How To Furnish an Apartment for $0

1. Get a roommate. Make sure your roommate comes with a loveseat, a kitchen table, a coffee table, and one chair that she found in a dumpster.

2. Have a friend who’s about to get married. Take her soon-to-be husband’s old twin bed. He doesn’t need it anymore.

3. Find a reasonably priced dresser on Craigslist. Find out too late that the owner had to be out of the apartment by noon and left it on the back staircase for you. Look everywhere for it; finally ask a man in a blue jumpsuit eating a sandwich in the courtyard if he’s seen it. He appears to be some kind of waste management worker. “A white dresser?” he asks in heavily accented English. “We smashed it.” He points to the dumpster. Do not pay the owner. 

4. See on Facebook that an acquaintance is selling two bookcases for $10. When you go to collect them, her roommate says she’s already moved. Wracked with guilt, email her asking for an address so you can mail her the $10. Turns out she just moved elsewhere in the city; she says you can just buy her a beer sometime and call it even. Never see her again.

5. Inadvertently break one of the bookcases while loading your U-Haul. Drag it into an alley to abandon it. Find a dresser and a wooden chair back there and appropriate them.

6. Only ever work on your bed, so you don’t need a desk. Your bedroom is now complete.

7. Acquire other essentials from your roommate’s relatives: a TV and an overly firm green polka-dotted couch that you name, “The Great Stone Dragon.”

8. Live contently for a couple months.

9. Become embarrassed that your guests’ only seating options in your kitchen are the dumpster chair, the alley chair and a large Tupperware bin.

10. Make a New Year’s resolution to buy kitchen chairs.

11. Do not follow through.

12. Eventually one of your friends will move away, perhaps to become a professor at the University of Nebraska, and you will acquire a free set of kitchen chairs and a bookcase upon his departure. This will be entirely your roommate’s doing.


Previously: Scenes from a Pizza Parlor 

Julie Beck did, however, fork over cash for a painting of unicorns grazing in a lagoon that now hangs over her fireplace. Photo: Flickr/longlostcousin


11 Comments / Post A Comment

Ahh me too. I’ve purchased exactly one piece of furniture, a sort of shelf-and-drawer piece that I’m sure was part of a bunk bed set. I have been debating buying a new couch when I move into my house but I might just invest in some slipcovers for the time being.

Dancercise (#94)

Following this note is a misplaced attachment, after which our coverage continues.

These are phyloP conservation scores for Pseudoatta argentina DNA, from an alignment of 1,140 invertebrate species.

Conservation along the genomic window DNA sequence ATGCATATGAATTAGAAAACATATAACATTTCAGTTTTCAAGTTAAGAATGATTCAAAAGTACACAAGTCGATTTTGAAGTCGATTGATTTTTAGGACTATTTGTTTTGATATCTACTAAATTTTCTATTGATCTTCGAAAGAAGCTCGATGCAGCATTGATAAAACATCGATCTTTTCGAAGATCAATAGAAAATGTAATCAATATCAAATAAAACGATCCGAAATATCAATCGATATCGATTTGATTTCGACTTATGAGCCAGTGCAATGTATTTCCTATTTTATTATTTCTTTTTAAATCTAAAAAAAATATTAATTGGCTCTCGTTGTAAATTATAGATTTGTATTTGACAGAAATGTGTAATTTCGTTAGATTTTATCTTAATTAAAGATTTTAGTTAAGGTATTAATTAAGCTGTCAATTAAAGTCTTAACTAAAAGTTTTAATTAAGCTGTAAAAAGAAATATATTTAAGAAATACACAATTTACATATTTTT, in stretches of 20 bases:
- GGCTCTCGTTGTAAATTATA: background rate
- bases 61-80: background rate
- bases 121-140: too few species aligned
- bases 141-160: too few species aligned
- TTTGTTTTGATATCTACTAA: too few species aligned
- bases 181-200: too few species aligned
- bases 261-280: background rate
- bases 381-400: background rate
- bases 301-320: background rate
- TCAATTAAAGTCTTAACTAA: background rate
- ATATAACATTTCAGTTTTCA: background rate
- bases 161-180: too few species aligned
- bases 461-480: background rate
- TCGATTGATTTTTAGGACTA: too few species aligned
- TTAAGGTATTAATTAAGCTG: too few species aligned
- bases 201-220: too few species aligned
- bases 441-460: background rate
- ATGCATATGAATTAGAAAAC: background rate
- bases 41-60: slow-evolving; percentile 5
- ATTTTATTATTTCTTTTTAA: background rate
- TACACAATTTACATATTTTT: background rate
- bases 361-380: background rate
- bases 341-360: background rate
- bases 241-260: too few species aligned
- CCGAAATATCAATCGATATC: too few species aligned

This is why I have lived in my apartment for 14 months and still have no kitchen table or chairs.

thewurst (#435)

I have a lot of amazing furniture, almost all of which was free. The few things I’ve bought were purchased at ikea. Here’s my dilemma. I am moving to New York for graduate school, and I know I need to just let go of some of my awesome furniture, but I will also need things to sit on/store things in. What’s y’all’s recommendation for what to purge and what to keep (in a general sense as you don’t know the contents of my apartment)?

Mike Dang (#2)

@thewurst I moved to New York with nothing but two suitcases, and then was able to furnish my apartment for less than $500 by scouring Craigslist. There are a ton of people in New York with nice furniture who decide they don’t want to live here anymore or have to leave the city for a job elsewhere, or a million other reasons—and they are willing to sell you their nice furniture for a steep discount. I say keep the furniture that actually means something to you, and sell the rest of it.

@thewurst Are you me? I’m moving to New York to start grad school myself. I’m moving out of my last apartment previously filled to the brim with beautiful secondhand furniture. Sell everything. I am taking my bedside table for sentimental reasons, and that’s it.

@thewurst Also, how are you approaching your apartment search? New place, or room off of craigslist?

thewurst (#435)

@Mike Dang @myrna.minkoff Thanks for for the advice. Now to figure out what’s meaningful. I guess if I have to think about whether it’s meaningful, then it isn’t though. My biggest problem is the amount of records and art by friends that I have. That’s all that’s really meaningful.

@myrna.minkoff My friend that I’m moving up with (also going to grad school) and I are figuring that out now. We’d like to live together, but it all seems a little overwhelming. And we’re moving up from Alabama, so it’s a pretty substantial distance.

You realize we need a picture of said unicorns.

*Sees headline, rushes in to remind new New Yorkers that we’re going through a bedbug epidemic here, you really wanna be careful accepting furniture from strangers, and NEVER take furniture or even books from off the street.*

@Nick Douglas@facebook

I know! Bugs! Ahhh.

We’ve probably spent <$1k on furniture. You’d think after six years on my own I’d have everything? Nope. Years of flatting and flitting from various sizes and degrees of furnished dwellings has wreaked havoc on my possessions. We recently moved from a studio to a 1.5 bedroom house. The extra stuff we needed came from friends, TradeMe and a generous gift card scored via work.

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